Motor Protection: The Importance of Effective Motor and Motor Circuit Protection

The importance of effective motor and motor circuit protection cannot be over emphasized. Motors are consistently the largest single cause of industrial and commercial fires, and in today’s highly automated commercial and industrial facilities, the failure of even one relatively minor motor may shut down an entire installation. As a result, it is vitally important that there is at least a basic understanding of how motors and their related electrical systems can be properly protected. The purpose of this White Paper is to provide a more detailed discussion of the factors which must be considered when properly selecting and applying low voltage fuses, medium voltage fuses, and protection relays in electrical systems.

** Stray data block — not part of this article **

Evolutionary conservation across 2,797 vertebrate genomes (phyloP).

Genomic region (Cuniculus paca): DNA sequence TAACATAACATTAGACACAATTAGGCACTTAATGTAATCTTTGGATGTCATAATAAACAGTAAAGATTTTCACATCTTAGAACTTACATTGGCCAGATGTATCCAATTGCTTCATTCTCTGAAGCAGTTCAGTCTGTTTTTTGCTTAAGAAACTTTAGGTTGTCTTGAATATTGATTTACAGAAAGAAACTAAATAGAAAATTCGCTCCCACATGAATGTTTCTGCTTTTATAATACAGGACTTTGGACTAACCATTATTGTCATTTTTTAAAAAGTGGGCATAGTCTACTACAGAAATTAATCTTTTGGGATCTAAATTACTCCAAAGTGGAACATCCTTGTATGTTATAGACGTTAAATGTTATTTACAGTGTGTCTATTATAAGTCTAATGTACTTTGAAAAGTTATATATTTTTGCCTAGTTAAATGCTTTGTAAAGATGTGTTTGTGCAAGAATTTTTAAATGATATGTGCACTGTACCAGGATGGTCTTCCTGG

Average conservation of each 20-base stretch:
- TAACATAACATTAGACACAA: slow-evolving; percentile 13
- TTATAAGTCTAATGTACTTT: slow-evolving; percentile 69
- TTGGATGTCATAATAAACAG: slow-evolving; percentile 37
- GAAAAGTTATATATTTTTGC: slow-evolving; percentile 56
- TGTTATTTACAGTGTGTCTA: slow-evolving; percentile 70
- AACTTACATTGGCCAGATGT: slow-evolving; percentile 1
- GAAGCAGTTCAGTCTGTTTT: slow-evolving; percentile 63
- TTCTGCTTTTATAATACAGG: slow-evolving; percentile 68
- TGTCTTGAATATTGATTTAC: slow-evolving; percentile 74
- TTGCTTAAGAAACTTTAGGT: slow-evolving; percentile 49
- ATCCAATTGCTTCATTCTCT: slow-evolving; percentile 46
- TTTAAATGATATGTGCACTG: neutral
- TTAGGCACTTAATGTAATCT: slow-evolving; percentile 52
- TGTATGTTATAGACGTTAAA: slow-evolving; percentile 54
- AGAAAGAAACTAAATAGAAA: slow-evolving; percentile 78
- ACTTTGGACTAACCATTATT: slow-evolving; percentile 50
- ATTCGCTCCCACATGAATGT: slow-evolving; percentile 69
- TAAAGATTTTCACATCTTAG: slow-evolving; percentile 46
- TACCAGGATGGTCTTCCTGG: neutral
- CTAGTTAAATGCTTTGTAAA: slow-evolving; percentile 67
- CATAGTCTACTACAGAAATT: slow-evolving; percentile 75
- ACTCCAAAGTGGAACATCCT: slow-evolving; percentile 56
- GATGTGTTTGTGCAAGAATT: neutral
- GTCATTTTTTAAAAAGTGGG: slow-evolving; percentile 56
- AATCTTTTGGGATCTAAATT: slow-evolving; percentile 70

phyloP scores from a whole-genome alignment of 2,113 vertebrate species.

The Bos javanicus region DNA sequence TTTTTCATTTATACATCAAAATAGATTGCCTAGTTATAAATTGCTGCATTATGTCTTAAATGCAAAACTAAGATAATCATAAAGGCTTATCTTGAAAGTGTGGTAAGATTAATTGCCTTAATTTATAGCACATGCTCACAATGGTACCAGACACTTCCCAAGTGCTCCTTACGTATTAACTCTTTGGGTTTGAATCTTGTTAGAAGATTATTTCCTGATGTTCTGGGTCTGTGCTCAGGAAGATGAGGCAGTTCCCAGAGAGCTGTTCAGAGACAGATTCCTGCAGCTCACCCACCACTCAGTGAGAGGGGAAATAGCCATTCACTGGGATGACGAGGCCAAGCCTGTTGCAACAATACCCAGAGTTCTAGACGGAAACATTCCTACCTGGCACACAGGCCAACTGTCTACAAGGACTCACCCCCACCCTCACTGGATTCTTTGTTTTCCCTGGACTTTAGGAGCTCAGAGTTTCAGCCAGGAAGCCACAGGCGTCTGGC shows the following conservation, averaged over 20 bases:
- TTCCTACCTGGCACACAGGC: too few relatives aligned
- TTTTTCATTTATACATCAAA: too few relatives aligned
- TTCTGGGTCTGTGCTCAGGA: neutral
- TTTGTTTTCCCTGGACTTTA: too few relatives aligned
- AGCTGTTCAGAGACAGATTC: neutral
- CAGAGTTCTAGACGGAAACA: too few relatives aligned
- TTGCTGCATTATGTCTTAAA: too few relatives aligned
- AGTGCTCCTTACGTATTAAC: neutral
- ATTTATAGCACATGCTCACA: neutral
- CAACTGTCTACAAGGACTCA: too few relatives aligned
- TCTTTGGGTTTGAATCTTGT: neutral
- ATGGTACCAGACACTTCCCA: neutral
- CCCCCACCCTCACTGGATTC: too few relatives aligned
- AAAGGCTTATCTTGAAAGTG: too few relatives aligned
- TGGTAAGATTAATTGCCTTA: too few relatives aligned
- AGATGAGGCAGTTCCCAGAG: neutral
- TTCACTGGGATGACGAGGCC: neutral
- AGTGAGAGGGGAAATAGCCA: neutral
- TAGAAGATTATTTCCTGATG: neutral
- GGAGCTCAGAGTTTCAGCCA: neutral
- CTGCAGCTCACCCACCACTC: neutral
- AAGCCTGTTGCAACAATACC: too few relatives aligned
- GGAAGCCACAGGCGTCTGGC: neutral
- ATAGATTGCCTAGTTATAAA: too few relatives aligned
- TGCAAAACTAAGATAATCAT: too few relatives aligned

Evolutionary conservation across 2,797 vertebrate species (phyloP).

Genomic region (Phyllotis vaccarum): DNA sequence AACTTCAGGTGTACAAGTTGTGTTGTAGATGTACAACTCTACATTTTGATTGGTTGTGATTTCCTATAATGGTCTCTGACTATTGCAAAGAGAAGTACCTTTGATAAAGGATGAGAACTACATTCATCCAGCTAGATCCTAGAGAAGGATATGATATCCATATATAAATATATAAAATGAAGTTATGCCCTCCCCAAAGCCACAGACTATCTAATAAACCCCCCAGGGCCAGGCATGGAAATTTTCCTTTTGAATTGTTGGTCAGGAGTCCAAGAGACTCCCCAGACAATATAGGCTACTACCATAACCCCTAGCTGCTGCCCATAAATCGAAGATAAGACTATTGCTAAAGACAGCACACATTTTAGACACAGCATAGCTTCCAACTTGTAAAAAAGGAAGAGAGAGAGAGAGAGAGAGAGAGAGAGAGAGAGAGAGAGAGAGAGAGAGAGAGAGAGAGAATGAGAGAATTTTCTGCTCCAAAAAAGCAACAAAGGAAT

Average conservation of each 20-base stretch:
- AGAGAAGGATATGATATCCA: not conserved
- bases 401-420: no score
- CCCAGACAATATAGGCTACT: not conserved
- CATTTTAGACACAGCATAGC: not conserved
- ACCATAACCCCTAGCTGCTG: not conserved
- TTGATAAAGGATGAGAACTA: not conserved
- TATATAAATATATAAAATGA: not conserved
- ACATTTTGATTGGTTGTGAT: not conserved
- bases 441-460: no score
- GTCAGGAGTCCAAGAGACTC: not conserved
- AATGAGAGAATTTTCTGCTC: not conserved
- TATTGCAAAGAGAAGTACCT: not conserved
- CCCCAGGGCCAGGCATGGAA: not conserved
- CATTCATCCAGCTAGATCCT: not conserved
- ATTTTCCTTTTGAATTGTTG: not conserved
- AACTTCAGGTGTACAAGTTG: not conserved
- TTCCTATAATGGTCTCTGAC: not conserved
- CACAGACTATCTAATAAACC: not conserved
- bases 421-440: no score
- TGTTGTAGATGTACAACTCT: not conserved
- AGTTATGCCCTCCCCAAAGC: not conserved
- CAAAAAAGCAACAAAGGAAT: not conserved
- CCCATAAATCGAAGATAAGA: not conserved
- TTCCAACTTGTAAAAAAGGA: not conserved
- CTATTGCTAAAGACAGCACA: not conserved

Transformer Protection: The Importance of Effective Transformer and Control Transformer Protection

The importance of effective transformer and control transformer protection cannot be over emphasized. After motors, transformers are typically the second most common application where proper overcurrent protection is required and utilized to provide the necessary protection to facilities, electrical systems, equipment, and most importantly electrical workers and other involved personnel. As a result, it is vitally important that there is at least a basic understanding of how transformers and their related electrical systems can be properly protected. The purpose of this white paper is to provide a more detailed discussion of the factors which must be considered when properly selecting and applying low voltage fuses and medium voltage fuses in electrical systems.